The ultimate open-source M&A 'poison pill'

Those who consider acquiring an open-source company must be careful not to upset the associated open-source community. Is there such thing as a hostile takeover in open source?

Luis Villa commented on an earlier post wherein I had asked, "Why doesn't Oracle just buy Red Hat?" His remark was, "Because Red Hat employees would leave en masse."

Think about that. To the extent that an open-source company is driven by a culture of freedom, would-be purchasers might be put off by one of two things:

1. A business model that doesn't mesh well with open source (especially the GPL), or
2. An open source company culture that rejects the acquiring company's culture.

The first hurdle can be overcome through education or adoption. This is what happened with Novell. Novell acquired Ximian, in part, to get its DNA. That DNA continues to inform and guide decisions at Novell.

The second hurdle can't be overcome by any amount of subtlety or deception. Given that open-source businesses are driven by the people who write the code and build communities, a hostile takeover simply won't work. You lose the people, you lose the company, you lose your investment.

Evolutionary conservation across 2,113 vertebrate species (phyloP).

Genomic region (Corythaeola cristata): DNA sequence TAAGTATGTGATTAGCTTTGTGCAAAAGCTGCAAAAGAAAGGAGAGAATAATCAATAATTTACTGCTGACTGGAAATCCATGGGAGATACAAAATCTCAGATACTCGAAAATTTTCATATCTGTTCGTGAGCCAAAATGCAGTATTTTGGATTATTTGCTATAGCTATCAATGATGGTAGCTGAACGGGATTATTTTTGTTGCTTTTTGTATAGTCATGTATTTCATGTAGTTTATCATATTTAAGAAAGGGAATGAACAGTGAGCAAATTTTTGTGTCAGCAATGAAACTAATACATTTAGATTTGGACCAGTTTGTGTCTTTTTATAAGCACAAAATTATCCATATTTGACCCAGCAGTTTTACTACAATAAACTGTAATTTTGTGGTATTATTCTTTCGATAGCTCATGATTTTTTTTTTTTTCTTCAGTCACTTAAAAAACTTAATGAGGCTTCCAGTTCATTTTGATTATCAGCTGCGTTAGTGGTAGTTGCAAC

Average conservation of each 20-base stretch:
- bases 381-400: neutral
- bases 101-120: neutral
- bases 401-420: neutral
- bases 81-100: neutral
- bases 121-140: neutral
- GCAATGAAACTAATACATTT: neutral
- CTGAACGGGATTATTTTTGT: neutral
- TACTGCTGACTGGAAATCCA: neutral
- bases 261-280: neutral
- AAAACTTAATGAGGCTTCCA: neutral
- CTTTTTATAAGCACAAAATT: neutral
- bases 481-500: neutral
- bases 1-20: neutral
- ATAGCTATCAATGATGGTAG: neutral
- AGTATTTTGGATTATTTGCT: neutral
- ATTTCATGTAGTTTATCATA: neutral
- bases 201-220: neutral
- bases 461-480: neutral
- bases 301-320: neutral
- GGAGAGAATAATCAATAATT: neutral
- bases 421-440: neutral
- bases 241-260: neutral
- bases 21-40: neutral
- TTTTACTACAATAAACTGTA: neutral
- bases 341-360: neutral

Is it the ultimate poison pill? If so, what are the companies that can credibly acquire an open-source company? IBM? Yes. Novell? Yes. Oracle? Maybe (Oracle has cultural fits with some open source-based companies, though not with all). Adobe? SAP? BMC? Etc.


Featured Video
This content is rated TV-MA, and is for viewers 18 years or older. Are you of age?
Sorry, you are not old enough to view this content.

Microsoft demos wearable holograms on HoloLens

Microsoft shows off holograms you can hold with a mixed-reality game called Project X Ray. The new game runs on the company's HoloLens platform.